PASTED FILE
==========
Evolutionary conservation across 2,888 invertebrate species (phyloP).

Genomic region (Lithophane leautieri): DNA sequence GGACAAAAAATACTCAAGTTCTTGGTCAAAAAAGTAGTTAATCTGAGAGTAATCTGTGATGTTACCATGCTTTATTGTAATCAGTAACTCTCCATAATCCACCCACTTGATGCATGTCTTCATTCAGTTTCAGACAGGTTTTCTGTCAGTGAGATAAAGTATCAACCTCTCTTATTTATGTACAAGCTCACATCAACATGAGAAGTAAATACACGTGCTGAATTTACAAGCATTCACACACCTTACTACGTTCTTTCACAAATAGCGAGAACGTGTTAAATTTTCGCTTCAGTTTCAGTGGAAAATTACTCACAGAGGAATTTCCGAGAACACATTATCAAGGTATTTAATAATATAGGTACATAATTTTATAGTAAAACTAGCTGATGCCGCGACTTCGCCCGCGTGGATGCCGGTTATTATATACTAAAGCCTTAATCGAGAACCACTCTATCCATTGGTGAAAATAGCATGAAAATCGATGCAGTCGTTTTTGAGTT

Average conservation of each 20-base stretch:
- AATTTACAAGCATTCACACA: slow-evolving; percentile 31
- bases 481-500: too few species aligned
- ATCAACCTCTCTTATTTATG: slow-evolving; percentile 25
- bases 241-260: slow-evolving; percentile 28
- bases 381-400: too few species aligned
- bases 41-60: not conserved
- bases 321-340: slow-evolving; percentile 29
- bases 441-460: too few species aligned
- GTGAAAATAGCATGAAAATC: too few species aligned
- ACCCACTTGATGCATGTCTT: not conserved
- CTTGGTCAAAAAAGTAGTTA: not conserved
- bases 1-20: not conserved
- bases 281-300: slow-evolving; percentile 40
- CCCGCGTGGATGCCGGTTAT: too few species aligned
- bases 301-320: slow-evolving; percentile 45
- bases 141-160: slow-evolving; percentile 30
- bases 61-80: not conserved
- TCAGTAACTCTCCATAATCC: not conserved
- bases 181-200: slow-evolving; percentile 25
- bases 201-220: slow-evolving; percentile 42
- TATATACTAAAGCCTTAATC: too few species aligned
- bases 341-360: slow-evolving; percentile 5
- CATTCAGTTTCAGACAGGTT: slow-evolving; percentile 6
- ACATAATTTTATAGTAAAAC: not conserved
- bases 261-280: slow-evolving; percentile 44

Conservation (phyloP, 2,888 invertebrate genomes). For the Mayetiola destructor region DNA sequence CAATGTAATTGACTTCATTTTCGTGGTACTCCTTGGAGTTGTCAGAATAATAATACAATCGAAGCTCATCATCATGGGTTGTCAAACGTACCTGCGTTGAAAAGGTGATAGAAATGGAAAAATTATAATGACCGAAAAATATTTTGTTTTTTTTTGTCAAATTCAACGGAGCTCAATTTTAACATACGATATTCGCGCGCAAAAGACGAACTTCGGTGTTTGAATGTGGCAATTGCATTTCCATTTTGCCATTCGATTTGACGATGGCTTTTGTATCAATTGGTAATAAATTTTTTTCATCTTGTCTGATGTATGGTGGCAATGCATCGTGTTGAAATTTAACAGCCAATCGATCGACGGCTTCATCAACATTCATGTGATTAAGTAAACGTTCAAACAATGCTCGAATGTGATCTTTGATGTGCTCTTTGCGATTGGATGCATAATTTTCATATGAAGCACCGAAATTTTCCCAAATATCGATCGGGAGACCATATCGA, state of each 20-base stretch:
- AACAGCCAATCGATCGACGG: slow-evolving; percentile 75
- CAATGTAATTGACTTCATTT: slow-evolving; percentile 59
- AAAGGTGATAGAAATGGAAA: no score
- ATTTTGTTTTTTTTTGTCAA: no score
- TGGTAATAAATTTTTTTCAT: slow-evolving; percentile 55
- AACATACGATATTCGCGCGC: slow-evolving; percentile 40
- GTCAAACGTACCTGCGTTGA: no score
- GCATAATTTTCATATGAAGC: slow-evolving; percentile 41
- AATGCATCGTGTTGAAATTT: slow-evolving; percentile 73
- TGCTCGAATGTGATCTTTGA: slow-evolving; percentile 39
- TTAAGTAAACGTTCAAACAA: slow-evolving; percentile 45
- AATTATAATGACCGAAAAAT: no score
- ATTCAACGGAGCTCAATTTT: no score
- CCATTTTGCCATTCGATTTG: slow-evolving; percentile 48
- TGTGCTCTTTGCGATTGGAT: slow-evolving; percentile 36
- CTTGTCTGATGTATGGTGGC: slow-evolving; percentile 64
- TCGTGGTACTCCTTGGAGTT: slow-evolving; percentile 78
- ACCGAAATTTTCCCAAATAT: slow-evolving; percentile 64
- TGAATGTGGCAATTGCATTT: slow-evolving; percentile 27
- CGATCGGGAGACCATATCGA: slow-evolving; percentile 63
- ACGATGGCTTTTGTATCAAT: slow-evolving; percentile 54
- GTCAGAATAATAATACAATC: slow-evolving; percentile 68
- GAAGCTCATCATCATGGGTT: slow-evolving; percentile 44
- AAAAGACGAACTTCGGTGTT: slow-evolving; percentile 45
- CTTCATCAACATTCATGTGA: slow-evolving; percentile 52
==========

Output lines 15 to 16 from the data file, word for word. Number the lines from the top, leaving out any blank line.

- bases 1-20: not conserved
- bases 281-300: slow-evolving; percentile 40